Mortgage and refinance rates have tumbled since last Sunday, and they are at historic lows overall.
If you’re financially able, think about securing a low rate on a fixed-rate mortgage now. It may be best to avoid an adjustable-rate mortgage, though.
Mat Ishbia, CEO of United Wholesale Mortgage, told Insider that fixed-rate mortgages are preferable to adjustable-rate mortgages right now.
Fixed rates are currently starting lower than adjustable rates, and you risk your rate increasing in the future with an ARM. You might want to lock in a low rate while you can.
Rates from Money.com
Since last Sunday, both fixed and adjustable mortgage rates have decreased. The 15-year fixed rate fell by just two basis points.
We’re supplying you with the national average rates for conventional mortgages, which may be what you consider “standard mortgages.” You may be eligible for a less expensive rate with a government-backed mortgage through the FHA, VA, or USDA.
Overall, mortgage rates remain at striking lows. Low rates frequently indicate an economy in distress. Mortgage rates will probably stay low as the US continues to deal with the financial impact of the COVID-19 pandemic.
Rates from Money.com
Refinance rates on both adjustable-rate and fixed-rate mortgages have gone down since last Sunday, with the 7/1 ARM rate decreasing most significantly.
With a 15-year fixed mortgage, you’ll pay off your loan in 15 years and pay the same interest rate the whole time.
Your monthly payments will be higher with a 15-year term than a 30-year term because you’re paying off the same loan principal in half of the time.
On the other hand, you’ll pay less overall with a 15-year term than a 30-year fixed mortgage. You’ll pay off the mortgage 15 years earlier, and you’ll receive a lower interest rate.
If you take out a 30-year fixed mortgage, you’ll pay off your mortgage over three decades, and you’ll have a consistent interest rate.
You’ll pay more in interest with a 30-year fixed mortgage than with a shorter term. You’re paying a higher interest rate for more years, so your total interest paid will be higher.
However, your monthly payments will be smaller with a 30-year term than a 15-year term because you’re dividing up your payments over a longer period.
While a fixed-rate mortgage locks in your rate for the duration of your loan, with an adjustable-rate mortgage, you’ll pay a consistent rate for the first several years, then that rate will vary systematically. A 10/1 ARM secures your rate for a decade. Then your rate will change annually.
You might still prefer a fixed-rate mortgage, although ARM rates are now at historic lows. You can lock in a low rate for the next 15 or 30 years without gambling on a future ARM rate increase.
If you’re thinking about getting an ARM, ask your lender what your rates would be if you chose a fixed-rate versus an adjustable-rate mortgage.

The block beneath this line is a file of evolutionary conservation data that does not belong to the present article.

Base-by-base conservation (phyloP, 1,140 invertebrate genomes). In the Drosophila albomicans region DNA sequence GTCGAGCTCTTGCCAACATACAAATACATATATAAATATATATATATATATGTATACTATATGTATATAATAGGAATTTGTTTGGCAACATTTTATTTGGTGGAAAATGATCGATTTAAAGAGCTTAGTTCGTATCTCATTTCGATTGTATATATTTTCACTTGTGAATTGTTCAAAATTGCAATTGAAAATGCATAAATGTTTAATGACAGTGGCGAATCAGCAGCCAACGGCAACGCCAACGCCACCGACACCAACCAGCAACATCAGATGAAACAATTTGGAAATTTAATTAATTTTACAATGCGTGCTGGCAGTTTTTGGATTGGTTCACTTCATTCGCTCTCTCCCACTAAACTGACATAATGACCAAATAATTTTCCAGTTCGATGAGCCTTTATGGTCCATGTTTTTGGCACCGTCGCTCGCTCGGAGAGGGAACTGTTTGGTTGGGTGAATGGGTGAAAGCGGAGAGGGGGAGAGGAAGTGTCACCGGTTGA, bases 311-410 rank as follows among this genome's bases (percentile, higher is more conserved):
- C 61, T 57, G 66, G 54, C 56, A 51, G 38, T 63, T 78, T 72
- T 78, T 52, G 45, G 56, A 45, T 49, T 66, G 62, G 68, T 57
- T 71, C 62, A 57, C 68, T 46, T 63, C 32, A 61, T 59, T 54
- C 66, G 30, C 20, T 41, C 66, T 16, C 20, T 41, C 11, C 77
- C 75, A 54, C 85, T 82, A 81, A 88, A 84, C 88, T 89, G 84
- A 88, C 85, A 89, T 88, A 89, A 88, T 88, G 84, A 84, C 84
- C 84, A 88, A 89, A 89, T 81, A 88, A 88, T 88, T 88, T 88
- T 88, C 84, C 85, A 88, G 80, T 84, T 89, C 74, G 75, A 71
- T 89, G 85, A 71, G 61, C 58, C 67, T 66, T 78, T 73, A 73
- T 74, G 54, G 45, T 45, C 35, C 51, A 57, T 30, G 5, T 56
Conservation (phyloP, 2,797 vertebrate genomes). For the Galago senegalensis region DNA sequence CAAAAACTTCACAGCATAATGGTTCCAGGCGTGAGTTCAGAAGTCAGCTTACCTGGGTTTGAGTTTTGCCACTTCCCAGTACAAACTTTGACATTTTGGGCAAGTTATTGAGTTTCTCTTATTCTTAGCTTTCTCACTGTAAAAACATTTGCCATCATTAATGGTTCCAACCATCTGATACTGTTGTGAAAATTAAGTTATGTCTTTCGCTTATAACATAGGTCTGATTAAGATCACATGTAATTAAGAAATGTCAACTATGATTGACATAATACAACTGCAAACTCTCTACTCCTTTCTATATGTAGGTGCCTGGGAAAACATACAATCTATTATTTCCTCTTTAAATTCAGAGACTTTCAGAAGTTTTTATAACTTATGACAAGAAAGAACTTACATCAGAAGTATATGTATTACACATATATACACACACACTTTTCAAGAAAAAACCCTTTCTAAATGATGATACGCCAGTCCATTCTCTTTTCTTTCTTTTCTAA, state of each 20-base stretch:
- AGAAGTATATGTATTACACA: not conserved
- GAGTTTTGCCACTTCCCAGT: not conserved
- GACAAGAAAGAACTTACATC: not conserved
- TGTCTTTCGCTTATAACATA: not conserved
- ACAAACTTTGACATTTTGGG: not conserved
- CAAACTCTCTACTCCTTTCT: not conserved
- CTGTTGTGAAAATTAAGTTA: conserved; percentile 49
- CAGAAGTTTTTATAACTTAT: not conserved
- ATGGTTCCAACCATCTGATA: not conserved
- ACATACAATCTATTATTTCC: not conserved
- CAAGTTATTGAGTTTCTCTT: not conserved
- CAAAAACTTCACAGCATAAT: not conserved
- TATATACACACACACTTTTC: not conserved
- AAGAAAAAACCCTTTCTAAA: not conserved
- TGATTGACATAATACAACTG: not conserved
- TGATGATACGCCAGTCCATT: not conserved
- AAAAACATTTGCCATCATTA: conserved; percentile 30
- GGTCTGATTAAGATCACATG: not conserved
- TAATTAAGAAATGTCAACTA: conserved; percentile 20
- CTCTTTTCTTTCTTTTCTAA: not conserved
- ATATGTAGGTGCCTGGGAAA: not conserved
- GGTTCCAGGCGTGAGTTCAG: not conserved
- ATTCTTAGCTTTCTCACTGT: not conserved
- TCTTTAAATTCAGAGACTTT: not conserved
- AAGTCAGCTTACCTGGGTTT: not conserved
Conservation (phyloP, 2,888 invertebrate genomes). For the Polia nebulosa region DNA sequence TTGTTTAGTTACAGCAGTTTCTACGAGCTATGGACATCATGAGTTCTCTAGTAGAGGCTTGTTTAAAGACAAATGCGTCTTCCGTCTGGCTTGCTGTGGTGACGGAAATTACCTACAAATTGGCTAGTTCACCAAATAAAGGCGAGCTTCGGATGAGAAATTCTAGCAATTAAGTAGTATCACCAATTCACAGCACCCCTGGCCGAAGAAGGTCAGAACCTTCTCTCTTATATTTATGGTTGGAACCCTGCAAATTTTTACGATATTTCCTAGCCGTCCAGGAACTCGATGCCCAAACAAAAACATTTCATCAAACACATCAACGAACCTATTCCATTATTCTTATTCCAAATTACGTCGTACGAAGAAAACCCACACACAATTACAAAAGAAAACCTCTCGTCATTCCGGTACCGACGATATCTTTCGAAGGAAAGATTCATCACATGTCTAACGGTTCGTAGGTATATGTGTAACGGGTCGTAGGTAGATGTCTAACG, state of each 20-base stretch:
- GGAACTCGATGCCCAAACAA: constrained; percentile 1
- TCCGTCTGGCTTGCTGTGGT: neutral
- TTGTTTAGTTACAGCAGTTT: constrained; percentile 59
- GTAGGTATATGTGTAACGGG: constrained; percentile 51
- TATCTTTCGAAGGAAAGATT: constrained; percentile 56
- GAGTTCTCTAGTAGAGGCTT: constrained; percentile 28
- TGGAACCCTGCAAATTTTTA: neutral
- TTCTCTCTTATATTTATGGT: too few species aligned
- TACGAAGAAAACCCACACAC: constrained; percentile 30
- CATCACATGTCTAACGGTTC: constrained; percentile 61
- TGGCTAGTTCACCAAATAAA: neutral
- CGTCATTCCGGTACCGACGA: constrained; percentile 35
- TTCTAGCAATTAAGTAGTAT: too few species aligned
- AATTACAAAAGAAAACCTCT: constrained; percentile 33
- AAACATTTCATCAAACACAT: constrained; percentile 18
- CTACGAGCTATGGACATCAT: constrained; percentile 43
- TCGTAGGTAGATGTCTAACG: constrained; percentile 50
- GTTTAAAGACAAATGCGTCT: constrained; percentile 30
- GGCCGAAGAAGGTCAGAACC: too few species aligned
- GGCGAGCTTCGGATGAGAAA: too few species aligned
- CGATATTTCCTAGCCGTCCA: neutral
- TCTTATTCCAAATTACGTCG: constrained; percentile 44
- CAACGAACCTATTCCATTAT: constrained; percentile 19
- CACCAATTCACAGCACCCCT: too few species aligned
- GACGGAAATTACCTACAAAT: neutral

Today might be an excellent opportunity to secure a low mortgage rate. Rates for both fixed and adjustable mortgages have fallen since last week and remain at all-time lows.
Importantly, you don’t need to hurry to get a low rate if you’re not ready. Rates will probably remain low well into 2021, if not longer, so you have the opportunity to improve your financial standing before considering any action. If you want to lock in the lowest rate, consider taking some of the following steps before applying:
- Increase your credit score by making timely payments, the most important way to improve your score. You can also consider paying off debts or letting your credit age.
- Save more for a down payment. You may be able to put down as little as 3% if you’re looking for a conventional mortgage, but the smallest amount will depend on which type of mortgage you require. You’ll probably get a better rate with a higher down payment.
- Lower your debt-to-income ratio. Your DTI ratio is the amount you pay toward debts each month, divided by your gross monthly income. You can improve your rate by lowering your ratio. To better your ratio, pay down debts or look for ways to increase your income.
You can secure a low rate now if you’re financially able — though you still have time to wait if you need to improve your financial situation.
Ryan Wangman is a reviews fellow at Personal Finance Insider reporting on mortgages, refinancing, bank accounts, and bank reviews. In his past experience writing about personal finance, he has written about credit scores, financial literacy, and homeownership.
Laura Grace Tarpley is the associate editor of banking and mortgages at Personal Finance Insider, covering mortgages, refinancing, bank accounts, and bank reviews. She is also a Certified Educator in Personal Finance (CEPF). Over her four years of covering personal finance, she has written extensively about ways to save, invest, and navigate loans.
See the mortgage rates for Sunday, February 14 »
Disclosure: This post is brought to you by the Personal Finance Insider team. We occasionally highlight financial products and services that can help you make smarter decisions with your money. We do not give investment advice or encourage you to adopt a certain investment strategy. What you decide to do with your money is up to you. If you take action based on one of our recommendations, we get a small share of the revenue from our commerce partners. This does not influence whether we feature a financial product or service. We operate independently from our advertising sales team.